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Hate is the new thing

A single hand gesture of the middle finger.
Photo by Annie Spratt on Unsplash

I’ve recently become interested in the amount of hatred and vitriol aimed at people in the LGBTQ+ community. This has been partly spurred on by my own experience online. Here, I am talking specifically about the UK – a country where it is legal to be gay / lesbian / bisexual / trans. A country which is to hold its first LGBTQ conference next year – after failing to keep their promises to the LGBTQ+ community – conversion therapy, anyone?

Just have a look at this from the Foreign Secretary, Dominic Raab:

The right to live life without fear and persecution are the bedrock of inclusive and open societies and the UK, as a force for good, will protect and promote these values at home and around the world.

And this, from Liz Truss, Equalities and Women’s minister:

I want everyone to be able to live their life free from prejudice, malice, or violence, regardless of their background or who they choose to love.

There’s already an issue with Ms Truss – ‘… who they choose to love.’ I didn’t choose to be gay – this isn’t a sudden decision when little Bertie pipes up at 17 and says ‘I think I’ll be gay now.’ If ministers can’t get it right, what hope is there for the rest of the population?

Countries where it is illegal to be LGBTQ+, from

I’m sharing this map again to get some context. In the countries highlighted above, there is some kind of law making LGBTQ+ people illegal. Perhaps we should also add Hungary and Poland, too. And in about ten of these countries, the maximum penalty is death. And some of them are death by stoning. Think of LGBTQ+ people in those countries. Solidarity and safety to them.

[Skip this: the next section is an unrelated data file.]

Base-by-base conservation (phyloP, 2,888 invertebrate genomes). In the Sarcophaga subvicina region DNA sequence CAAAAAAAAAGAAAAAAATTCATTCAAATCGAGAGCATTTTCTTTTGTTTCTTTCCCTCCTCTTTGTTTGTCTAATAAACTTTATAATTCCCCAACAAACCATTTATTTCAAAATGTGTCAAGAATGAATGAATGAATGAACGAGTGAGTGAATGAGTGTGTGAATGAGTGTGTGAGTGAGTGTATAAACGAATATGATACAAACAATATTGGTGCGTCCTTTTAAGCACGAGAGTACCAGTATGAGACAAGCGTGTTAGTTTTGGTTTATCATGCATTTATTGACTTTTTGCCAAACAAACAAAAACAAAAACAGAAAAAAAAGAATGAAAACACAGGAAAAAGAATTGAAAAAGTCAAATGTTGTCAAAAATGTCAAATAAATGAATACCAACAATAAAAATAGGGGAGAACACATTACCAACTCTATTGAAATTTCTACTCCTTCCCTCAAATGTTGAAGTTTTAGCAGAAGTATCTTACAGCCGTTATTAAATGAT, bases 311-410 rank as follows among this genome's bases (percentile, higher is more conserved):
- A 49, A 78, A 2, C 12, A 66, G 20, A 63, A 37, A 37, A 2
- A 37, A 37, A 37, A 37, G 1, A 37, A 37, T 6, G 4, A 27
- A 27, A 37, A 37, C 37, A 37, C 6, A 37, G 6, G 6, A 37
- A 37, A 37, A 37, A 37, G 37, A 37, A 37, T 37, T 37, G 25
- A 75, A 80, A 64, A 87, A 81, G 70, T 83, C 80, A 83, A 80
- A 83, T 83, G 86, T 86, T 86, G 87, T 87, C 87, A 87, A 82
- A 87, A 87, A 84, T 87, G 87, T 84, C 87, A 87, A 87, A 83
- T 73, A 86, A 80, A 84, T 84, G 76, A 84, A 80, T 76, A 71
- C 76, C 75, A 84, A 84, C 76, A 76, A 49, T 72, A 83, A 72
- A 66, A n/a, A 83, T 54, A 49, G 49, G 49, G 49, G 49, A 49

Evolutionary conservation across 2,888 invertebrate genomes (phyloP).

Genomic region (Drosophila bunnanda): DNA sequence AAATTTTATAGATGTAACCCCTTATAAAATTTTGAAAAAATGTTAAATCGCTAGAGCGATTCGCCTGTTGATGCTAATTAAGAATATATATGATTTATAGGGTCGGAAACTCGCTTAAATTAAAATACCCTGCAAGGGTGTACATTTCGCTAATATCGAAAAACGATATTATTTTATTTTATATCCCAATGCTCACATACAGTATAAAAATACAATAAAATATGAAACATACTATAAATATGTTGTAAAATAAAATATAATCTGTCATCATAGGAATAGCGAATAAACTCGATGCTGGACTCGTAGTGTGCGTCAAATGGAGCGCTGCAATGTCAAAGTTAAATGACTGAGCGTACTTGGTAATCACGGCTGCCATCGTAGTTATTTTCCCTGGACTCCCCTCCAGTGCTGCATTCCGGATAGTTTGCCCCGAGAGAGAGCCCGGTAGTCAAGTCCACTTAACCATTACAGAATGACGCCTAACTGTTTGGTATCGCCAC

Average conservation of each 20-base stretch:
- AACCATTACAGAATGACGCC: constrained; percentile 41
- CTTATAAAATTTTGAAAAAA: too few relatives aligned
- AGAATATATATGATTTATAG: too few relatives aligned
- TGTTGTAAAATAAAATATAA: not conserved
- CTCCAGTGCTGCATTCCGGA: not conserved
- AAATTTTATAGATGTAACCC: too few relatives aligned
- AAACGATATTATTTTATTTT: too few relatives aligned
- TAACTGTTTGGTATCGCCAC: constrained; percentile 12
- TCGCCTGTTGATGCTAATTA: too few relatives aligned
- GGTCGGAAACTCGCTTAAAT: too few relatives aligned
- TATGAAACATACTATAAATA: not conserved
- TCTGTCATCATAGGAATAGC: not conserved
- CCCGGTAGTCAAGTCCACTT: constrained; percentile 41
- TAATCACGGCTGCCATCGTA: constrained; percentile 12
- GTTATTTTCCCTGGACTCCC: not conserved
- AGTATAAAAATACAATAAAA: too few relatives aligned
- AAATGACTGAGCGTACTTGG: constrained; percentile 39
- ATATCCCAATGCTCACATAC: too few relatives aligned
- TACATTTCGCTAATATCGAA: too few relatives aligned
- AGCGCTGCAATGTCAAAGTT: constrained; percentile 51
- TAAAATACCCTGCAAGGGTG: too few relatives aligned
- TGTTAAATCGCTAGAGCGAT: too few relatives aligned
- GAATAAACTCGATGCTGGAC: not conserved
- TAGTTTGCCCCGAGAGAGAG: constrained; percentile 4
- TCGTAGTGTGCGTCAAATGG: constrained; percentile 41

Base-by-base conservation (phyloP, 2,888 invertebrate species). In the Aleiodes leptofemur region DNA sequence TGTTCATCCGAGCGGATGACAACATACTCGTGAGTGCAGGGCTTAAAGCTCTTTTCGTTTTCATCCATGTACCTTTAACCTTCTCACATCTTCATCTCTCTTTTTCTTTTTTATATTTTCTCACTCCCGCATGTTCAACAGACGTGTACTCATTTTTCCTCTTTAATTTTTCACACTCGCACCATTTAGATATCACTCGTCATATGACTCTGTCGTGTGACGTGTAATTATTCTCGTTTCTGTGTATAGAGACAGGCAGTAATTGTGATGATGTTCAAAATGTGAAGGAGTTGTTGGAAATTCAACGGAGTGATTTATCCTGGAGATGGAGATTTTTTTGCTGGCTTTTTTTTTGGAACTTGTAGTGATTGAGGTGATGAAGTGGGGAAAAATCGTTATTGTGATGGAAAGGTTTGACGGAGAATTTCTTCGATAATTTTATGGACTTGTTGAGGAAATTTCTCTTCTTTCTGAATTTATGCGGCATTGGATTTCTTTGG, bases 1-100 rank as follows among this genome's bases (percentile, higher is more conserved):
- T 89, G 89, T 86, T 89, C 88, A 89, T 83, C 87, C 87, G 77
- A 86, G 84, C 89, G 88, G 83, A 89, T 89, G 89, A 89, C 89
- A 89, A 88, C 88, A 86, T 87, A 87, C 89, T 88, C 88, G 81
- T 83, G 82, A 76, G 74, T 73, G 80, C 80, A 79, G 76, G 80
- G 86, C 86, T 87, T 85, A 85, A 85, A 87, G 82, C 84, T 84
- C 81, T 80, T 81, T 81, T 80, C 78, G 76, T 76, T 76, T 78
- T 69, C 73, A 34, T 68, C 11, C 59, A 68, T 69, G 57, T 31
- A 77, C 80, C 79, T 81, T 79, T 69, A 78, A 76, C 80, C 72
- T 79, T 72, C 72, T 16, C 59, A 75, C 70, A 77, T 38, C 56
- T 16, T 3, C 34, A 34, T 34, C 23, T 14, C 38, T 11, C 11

Let’s turn to the UK.

This is depressing isn’t it? The attacks on race, I have to mention, even though this is not the focus of this blog post. But this is disgusting. Look at disability and religion – again, not my focus. Still disgusting. Where is the UK and how has it lost its way so badly? Did we ever have a good way? I should also point out that it is MORE than likely that there are many more offences which haven’t been reported – or, dare I say it, were not recorded.

But look at the difference between 2018/2019 to 2019/2020 for sexual orientation. This has increased by 19% – and for my trans siblings, 16%. Are we heading back to the late 70s and 80s? This cannot be allowed to happen.

Looking further into the statistics, at the outcomes of reported hate crimes and how many resulted in charges or summons. For the three types of crimes reported (violence against the person, public order offences and criminal damages / arson) just 2% of crimes reported for hate against sexual orientation resulted in charges or summons. Two percent. For each type of crime. Disgraceful. This tells me that either the police are not efficient enough at bringing perpetrators to justice or people don’t care about crime against the LGBTQ+ community. Charges and/or summons against those who committed crimes against trans people are not that much better – 3% for violence against the person and 5% for the other two types.

It’s very sobering reading, but if you want to read it, it’s here. If you’d like to see a report commissioned and released in 2017 by Stonewall and YouGov, you can find it here.

So, what can you do?

– Have a look at Amnesty International LGBTQ+ here.

– Be an ally or be a voice.

– Be an ally AND be a voice.

– Look out for any online abuse or harassment of LGBTQ+ people and call it out, report and block.

– Educate yourself on the struggles the community faces. And the history the community has gone through.

– Share your commitment to standing up for the LGBTQ+ community.

– Stand up for what you believe in.

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